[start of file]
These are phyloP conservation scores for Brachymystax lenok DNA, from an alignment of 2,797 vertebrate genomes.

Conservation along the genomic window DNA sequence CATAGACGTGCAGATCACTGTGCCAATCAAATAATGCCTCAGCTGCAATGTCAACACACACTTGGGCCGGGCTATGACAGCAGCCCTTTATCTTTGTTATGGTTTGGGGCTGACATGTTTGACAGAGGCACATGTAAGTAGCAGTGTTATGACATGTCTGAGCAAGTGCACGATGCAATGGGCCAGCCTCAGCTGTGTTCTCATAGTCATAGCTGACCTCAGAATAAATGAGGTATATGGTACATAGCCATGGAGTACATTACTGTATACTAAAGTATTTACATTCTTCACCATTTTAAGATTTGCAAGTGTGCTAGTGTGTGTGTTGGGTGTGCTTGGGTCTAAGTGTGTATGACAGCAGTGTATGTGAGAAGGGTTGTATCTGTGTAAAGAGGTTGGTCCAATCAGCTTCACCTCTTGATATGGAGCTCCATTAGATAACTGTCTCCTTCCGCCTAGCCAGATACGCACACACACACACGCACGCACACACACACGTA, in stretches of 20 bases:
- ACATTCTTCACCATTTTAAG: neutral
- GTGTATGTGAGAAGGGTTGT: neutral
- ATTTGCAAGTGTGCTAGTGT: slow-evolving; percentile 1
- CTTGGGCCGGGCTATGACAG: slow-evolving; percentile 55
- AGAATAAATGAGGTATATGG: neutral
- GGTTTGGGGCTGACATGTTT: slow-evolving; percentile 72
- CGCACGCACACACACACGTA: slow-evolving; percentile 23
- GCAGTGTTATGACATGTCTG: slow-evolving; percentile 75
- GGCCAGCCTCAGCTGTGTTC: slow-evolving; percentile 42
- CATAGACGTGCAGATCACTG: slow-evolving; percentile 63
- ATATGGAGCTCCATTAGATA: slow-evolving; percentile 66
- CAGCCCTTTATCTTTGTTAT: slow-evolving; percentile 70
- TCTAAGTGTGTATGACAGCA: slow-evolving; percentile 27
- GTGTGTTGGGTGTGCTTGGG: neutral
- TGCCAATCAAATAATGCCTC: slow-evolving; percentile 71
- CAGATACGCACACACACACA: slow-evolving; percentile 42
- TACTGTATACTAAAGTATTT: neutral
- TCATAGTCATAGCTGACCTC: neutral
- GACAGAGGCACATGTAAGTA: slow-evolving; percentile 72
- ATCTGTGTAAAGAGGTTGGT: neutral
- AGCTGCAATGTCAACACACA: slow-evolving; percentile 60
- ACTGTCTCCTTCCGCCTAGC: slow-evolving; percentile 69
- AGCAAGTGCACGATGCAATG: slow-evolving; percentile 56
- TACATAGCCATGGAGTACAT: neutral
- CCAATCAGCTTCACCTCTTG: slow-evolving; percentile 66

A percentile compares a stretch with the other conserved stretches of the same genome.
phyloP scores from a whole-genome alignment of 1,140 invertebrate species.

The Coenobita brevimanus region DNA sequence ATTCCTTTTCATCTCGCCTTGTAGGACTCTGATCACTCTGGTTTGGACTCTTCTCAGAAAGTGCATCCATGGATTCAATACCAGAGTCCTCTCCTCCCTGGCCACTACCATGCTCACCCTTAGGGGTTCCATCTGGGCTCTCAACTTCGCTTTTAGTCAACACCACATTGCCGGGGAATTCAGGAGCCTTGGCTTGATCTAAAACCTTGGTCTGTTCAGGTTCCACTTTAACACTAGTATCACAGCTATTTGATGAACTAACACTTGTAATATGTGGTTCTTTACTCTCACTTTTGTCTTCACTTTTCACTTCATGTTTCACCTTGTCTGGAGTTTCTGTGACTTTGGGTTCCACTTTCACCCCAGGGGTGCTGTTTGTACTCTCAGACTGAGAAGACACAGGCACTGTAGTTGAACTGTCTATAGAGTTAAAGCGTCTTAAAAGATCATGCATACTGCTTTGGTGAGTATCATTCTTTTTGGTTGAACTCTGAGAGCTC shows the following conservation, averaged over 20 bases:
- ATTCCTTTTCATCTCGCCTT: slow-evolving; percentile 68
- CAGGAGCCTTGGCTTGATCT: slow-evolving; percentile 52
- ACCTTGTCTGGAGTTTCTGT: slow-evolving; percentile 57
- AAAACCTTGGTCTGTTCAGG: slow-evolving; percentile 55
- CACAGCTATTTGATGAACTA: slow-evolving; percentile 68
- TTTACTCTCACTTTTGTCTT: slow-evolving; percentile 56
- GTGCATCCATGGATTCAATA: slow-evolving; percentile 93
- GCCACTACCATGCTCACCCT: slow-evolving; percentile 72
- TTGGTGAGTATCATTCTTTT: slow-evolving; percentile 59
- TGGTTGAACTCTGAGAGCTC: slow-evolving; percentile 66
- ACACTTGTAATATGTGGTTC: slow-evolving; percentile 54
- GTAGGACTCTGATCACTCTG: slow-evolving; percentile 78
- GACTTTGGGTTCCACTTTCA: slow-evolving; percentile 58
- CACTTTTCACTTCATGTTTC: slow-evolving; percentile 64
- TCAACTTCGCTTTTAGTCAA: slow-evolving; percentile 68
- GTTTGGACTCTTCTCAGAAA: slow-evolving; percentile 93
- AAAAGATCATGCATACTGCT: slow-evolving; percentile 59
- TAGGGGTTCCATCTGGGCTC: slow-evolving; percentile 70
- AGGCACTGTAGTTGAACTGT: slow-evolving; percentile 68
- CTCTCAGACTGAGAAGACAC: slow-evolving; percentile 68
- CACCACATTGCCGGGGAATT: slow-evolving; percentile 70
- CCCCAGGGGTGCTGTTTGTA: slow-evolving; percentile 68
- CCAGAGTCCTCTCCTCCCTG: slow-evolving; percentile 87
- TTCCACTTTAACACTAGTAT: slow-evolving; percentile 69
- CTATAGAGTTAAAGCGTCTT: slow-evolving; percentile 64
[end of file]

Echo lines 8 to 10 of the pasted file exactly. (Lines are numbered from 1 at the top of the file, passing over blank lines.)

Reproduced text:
- GGTTTGGGGCTGACATGTTT: slow-evolving; percentile 72
- CGCACGCACACACACACGTA: slow-evolving; percentile 23
- GCAGTGTTATGACATGTCTG: slow-evolving; percentile 75